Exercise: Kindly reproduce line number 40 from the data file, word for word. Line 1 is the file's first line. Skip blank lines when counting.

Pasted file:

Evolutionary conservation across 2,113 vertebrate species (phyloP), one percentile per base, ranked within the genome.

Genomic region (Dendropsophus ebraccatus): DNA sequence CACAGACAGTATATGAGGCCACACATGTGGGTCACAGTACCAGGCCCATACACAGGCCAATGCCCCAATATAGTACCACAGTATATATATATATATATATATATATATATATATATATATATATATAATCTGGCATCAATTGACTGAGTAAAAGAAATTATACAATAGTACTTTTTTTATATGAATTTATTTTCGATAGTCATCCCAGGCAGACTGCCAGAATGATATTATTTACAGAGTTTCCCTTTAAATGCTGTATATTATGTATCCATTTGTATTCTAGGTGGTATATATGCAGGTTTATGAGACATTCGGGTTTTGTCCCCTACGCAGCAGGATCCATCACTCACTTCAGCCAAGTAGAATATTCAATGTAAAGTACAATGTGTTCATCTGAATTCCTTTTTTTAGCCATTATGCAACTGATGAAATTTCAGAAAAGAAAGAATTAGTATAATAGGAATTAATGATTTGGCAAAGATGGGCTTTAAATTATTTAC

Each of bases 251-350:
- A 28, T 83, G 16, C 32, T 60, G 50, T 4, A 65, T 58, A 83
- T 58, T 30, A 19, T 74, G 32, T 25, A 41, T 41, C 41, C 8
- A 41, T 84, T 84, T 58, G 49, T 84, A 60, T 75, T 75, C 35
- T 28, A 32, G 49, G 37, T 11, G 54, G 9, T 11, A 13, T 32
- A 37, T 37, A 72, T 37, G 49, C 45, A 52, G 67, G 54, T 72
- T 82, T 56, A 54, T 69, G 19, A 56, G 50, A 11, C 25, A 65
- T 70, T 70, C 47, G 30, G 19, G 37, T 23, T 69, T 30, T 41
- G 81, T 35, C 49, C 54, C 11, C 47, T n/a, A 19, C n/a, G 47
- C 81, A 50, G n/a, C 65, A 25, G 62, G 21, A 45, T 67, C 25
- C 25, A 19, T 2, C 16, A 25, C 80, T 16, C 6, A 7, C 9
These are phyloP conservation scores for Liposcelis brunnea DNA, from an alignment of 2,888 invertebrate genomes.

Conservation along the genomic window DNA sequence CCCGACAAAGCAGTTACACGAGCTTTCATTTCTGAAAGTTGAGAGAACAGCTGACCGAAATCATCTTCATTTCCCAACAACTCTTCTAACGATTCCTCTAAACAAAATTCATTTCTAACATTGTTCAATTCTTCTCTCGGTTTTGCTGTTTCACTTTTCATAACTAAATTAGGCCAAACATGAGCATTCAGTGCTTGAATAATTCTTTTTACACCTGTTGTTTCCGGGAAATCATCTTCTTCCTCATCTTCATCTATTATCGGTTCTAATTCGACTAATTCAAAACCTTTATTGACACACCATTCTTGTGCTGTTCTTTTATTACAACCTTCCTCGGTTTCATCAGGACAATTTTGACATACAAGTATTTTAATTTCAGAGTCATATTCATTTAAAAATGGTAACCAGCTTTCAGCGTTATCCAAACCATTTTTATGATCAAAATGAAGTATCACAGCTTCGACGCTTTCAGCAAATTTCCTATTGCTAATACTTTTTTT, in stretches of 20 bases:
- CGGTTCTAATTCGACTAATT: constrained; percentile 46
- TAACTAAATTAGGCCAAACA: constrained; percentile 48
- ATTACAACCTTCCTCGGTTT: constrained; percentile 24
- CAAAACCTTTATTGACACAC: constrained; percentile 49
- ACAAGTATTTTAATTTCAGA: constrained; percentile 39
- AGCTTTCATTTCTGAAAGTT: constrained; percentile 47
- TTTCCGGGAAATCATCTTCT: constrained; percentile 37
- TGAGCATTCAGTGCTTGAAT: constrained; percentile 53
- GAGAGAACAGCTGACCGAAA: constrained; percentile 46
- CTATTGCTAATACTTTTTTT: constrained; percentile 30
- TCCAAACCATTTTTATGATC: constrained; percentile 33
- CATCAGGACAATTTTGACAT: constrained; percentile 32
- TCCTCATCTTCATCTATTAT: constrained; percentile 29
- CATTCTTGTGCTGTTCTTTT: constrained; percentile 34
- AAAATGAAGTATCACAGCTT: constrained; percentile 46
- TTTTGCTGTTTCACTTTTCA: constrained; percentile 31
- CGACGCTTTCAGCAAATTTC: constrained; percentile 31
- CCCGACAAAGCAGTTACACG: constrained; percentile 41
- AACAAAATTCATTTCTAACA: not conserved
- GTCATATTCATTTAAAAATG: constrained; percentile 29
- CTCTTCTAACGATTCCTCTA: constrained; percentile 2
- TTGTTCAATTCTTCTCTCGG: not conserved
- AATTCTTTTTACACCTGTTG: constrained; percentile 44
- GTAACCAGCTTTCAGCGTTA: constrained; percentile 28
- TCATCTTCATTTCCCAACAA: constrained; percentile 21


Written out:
- TCATCTTCATTTCCCAACAA: constrained; percentile 21